Written by Joel Gordon
Can you think of the most intimate and love-filled relationship in your life? Have you ever lived through the brokenness or beauty of a love story?
Filmmakers, Scott Mayo, Trey Hill and Sam Ditore recently shared with Love Is Moving about the process of making the movie, LOUD KRAZY LOVE. It’s an 88-minute documentary produced by the filmmaking team of Ditore Mayo Entertainment and John Humphrey from I Am Second Films. They first worked together in 2008 on a White Chair film featuring Brian Welch from the metal band, Korn. That sparked the idea for LOUD KRAZY LOVE.
Producer, Sam Ditore describes the movie as a “mainstream movie with a faith component, versus a faith-based film.” In the United States it’s rated TV-MA and in Canada it has an 18+ rating for language and mature themes.
“A love story sits at the center of Brian’s drug-addled rock and roll existence.”, says co-director, Trey Hill. He’s right about that in a big way. But this film isn’t your typical love story. It also gets an R rating for raw, refreshing and riveting in its subject matter and storytelling style. It’s not often that a documentary can pierce its way into the heart of a story and then consistently pulse with intimacy, authenticity and passion.
Feeling for the pulse of the story through the many layers of relationships wasn’t an easy process. The film took over five years to make with two different versions being produced. Sam continues, “We’d been living with an amazing 132 minute edit with interwoven timelines and a broader story arc for nearly a year.”
The first 2+ hour cut of the film included a few story veins. It explored Brian’s estranged relationship with band members after leaving Korn, his budding relationship with God, and his journey with his parents and his daughter, Jennea.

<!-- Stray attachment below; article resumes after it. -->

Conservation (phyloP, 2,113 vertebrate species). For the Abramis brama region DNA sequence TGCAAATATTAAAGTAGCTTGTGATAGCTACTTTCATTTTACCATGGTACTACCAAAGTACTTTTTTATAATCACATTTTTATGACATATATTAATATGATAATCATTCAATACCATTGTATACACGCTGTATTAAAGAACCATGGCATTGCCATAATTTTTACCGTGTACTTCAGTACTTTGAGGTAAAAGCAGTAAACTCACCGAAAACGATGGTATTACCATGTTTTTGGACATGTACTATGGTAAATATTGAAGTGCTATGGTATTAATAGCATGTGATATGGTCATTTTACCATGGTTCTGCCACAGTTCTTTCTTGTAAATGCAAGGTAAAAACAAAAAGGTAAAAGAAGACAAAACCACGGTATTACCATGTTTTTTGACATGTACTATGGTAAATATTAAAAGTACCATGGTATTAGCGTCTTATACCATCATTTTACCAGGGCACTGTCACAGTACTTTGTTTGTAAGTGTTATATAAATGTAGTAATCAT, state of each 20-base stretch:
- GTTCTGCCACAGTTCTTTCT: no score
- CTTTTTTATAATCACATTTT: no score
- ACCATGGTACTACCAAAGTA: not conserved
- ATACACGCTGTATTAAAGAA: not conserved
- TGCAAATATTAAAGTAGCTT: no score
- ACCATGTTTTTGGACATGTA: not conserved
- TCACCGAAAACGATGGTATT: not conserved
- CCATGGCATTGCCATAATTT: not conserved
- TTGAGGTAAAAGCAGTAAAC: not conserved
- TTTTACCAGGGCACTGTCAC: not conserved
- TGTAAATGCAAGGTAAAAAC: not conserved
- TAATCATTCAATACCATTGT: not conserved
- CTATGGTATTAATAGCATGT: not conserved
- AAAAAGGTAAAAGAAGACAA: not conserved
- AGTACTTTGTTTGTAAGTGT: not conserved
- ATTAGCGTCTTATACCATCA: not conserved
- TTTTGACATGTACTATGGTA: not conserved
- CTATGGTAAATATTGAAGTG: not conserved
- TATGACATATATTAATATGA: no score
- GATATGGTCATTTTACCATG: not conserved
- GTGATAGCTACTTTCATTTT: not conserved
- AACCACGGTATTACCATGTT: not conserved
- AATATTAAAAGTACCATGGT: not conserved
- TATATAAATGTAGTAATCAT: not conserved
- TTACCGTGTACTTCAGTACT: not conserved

Scott Mayo, who served as co-director, writer and editor on the film explained that while refining the story, “It became very clear that they were not documenting a story that had occurred, we weren’t retelling history, this was a slice of life that we were living inside of.”
When Brian left Korn, it was an act of love for his daughter Jennea, but that act of love wasn’t enough on its own to restore this father-daughter relationship. Brian Welch is very open and honest in this movie about his faith, his struggle with addiction and his flaws as a father. Scott shared on the phone that, “as transparent as Brian was, there was a part of his life that he was trying to figure out”.
Co-director, Trey Hill described one of his early encounters with Brian, “After we’d finished our little pre-production meeting, he (Brian) practiced his guitar, fiddled with his hair and I just started asking him questions. His candidness in that interview, while laying on his bed, was startling. I think that’s when I knew he and I had each other’s trust.” Establishing trust between the filmmakers and their subjects can make or break a documentary. When trust is established authentically, people open up on camera and invite storytellers into intimate conversations and unseen places.
The film was initially centered around the forces that drove Brian to leave Korn, but after an intimate interview with Brian’s parents, Phil and Maryellen, when they shared about some life-threatening issues facing Jennea, there was a light-bulb moment. This was a turning point in the process of making the film. Trey, one of the directors shared his account of the event, “I’d always thought of Brian as the center of the story – his transformation as the rock in the pond rippling out… but listening to Phil & Maryellen talk, it hit me that Jennea was at the center of the story. That she and Brian were almost dual protagonists.”